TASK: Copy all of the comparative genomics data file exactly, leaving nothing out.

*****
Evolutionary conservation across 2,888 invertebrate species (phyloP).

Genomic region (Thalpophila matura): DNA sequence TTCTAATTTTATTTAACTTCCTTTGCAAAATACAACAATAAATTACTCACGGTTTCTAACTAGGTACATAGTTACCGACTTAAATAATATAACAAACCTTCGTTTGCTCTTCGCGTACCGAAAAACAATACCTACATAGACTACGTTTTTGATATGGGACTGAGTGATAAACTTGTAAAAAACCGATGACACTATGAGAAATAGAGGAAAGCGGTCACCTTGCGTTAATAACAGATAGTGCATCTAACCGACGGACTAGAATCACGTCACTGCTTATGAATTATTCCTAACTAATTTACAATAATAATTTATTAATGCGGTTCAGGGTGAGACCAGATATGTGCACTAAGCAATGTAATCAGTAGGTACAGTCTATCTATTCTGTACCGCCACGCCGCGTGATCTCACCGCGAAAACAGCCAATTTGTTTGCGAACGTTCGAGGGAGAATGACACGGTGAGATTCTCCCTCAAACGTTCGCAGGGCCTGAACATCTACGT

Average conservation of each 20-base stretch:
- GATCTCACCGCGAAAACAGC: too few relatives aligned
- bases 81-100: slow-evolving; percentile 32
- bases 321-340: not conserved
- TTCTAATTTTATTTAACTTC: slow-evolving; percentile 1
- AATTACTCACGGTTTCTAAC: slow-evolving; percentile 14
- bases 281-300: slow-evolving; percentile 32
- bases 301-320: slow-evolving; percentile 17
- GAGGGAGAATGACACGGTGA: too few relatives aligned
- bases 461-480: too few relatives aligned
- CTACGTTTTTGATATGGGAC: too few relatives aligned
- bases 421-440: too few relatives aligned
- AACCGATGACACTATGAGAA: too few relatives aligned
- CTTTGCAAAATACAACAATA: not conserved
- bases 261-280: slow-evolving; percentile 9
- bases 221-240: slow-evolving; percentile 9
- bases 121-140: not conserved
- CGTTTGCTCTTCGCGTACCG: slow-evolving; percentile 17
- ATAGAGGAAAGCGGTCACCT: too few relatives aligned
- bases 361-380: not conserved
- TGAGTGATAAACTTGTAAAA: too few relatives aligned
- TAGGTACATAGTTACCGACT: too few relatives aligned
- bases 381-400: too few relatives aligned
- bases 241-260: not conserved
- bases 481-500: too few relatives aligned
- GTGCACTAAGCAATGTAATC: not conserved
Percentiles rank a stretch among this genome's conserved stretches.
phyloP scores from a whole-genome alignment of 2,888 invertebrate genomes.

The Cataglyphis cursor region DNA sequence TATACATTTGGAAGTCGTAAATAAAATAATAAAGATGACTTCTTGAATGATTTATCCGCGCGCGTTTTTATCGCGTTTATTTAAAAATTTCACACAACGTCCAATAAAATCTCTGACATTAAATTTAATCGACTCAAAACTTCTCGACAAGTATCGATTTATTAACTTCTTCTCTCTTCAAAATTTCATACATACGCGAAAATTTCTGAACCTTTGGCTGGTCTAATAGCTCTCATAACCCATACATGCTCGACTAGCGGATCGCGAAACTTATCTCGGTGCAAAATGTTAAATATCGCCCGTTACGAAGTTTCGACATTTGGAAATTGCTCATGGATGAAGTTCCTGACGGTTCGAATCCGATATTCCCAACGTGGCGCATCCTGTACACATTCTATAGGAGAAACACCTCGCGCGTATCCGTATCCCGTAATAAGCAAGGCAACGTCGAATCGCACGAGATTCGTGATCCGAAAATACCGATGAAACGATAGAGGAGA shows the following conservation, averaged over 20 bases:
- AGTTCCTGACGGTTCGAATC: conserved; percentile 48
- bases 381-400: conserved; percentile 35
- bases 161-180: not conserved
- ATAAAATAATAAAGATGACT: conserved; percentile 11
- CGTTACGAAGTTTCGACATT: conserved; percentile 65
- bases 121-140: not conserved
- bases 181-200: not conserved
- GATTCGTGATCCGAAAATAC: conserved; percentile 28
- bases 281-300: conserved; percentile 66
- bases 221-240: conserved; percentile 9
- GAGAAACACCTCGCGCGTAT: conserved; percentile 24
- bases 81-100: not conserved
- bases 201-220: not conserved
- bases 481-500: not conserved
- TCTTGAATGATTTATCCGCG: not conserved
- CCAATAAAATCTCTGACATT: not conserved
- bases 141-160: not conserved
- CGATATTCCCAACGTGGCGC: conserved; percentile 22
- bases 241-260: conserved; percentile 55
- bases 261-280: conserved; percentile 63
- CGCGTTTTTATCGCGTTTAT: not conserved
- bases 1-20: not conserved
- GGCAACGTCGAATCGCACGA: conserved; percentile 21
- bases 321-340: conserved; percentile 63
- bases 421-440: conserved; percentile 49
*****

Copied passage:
Evolutionary conservation across 2,888 invertebrate species (phyloP).

Genomic region (Thalpophila matura): DNA sequence TTCTAATTTTATTTAACTTCCTTTGCAAAATACAACAATAAATTACTCACGGTTTCTAACTAGGTACATAGTTACCGACTTAAATAATATAACAAACCTTCGTTTGCTCTTCGCGTACCGAAAAACAATACCTACATAGACTACGTTTTTGATATGGGACTGAGTGATAAACTTGTAAAAAACCGATGACACTATGAGAAATAGAGGAAAGCGGTCACCTTGCGTTAATAACAGATAGTGCATCTAACCGACGGACTAGAATCACGTCACTGCTTATGAATTATTCCTAACTAATTTACAATAATAATTTATTAATGCGGTTCAGGGTGAGACCAGATATGTGCACTAAGCAATGTAATCAGTAGGTACAGTCTATCTATTCTGTACCGCCACGCCGCGTGATCTCACCGCGAAAACAGCCAATTTGTTTGCGAACGTTCGAGGGAGAATGACACGGTGAGATTCTCCCTCAAACGTTCGCAGGGCCTGAACATCTACGT

Average conservation of each 20-base stretch:
- GATCTCACCGCGAAAACAGC: too few relatives aligned
- bases 81-100: slow-evolving; percentile 32
- bases 321-340: not conserved
- TTCTAATTTTATTTAACTTC: slow-evolving; percentile 1
- AATTACTCACGGTTTCTAAC: slow-evolving; percentile 14
- bases 281-300: slow-evolving; percentile 32
- bases 301-320: slow-evolving; percentile 17
- GAGGGAGAATGACACGGTGA: too few relatives aligned
- bases 461-480: too few relatives aligned
- CTACGTTTTTGATATGGGAC: too few relatives aligned
- bases 421-440: too few relatives aligned
- AACCGATGACACTATGAGAA: too few relatives aligned
- CTTTGCAAAATACAACAATA: not conserved
- bases 261-280: slow-evolving; percentile 9
- bases 221-240: slow-evolving; percentile 9
- bases 121-140: not conserved
- CGTTTGCTCTTCGCGTACCG: slow-evolving; percentile 17
- ATAGAGGAAAGCGGTCACCT: too few relatives aligned
- bases 361-380: not conserved
- TGAGTGATAAACTTGTAAAA: too few relatives aligned
- TAGGTACATAGTTACCGACT: too few relatives aligned
- bases 381-400: too few relatives aligned
- bases 241-260: not conserved
- bases 481-500: too few relatives aligned
- GTGCACTAAGCAATGTAATC: not conserved
Percentiles rank a stretch among this genome's conserved stretches.
phyloP scores from a whole-genome alignment of 2,888 invertebrate genomes.

The Cataglyphis cursor region DNA sequence TATACATTTGGAAGTCGTAAATAAAATAATAAAGATGACTTCTTGAATGATTTATCCGCGCGCGTTTTTATCGCGTTTATTTAAAAATTTCACACAACGTCCAATAAAATCTCTGACATTAAATTTAATCGACTCAAAACTTCTCGACAAGTATCGATTTATTAACTTCTTCTCTCTTCAAAATTTCATACATACGCGAAAATTTCTGAACCTTTGGCTGGTCTAATAGCTCTCATAACCCATACATGCTCGACTAGCGGATCGCGAAACTTATCTCGGTGCAAAATGTTAAATATCGCCCGTTACGAAGTTTCGACATTTGGAAATTGCTCATGGATGAAGTTCCTGACGGTTCGAATCCGATATTCCCAACGTGGCGCATCCTGTACACATTCTATAGGAGAAACACCTCGCGCGTATCCGTATCCCGTAATAAGCAAGGCAACGTCGAATCGCACGAGATTCGTGATCCGAAAATACCGATGAAACGATAGAGGAGA shows the following conservation, averaged over 20 bases:
- AGTTCCTGACGGTTCGAATC: conserved; percentile 48
- bases 381-400: conserved; percentile 35
- bases 161-180: not conserved
- ATAAAATAATAAAGATGACT: conserved; percentile 11
- CGTTACGAAGTTTCGACATT: conserved; percentile 65
- bases 121-140: not conserved
- bases 181-200: not conserved
- GATTCGTGATCCGAAAATAC: conserved; percentile 28
- bases 281-300: conserved; percentile 66
- bases 221-240: conserved; percentile 9
- GAGAAACACCTCGCGCGTAT: conserved; percentile 24
- bases 81-100: not conserved
- bases 201-220: not conserved
- bases 481-500: not conserved
- TCTTGAATGATTTATCCGCG: not conserved
- CCAATAAAATCTCTGACATT: not conserved
- bases 141-160: not conserved
- CGATATTCCCAACGTGGCGC: conserved; percentile 22
- bases 241-260: conserved; percentile 55
- bases 261-280: conserved; percentile 63
- CGCGTTTTTATCGCGTTTAT: not conserved
- bases 1-20: not conserved
- GGCAACGTCGAATCGCACGA: conserved; percentile 21
- bases 321-340: conserved; percentile 63
- bases 421-440: conserved; percentile 49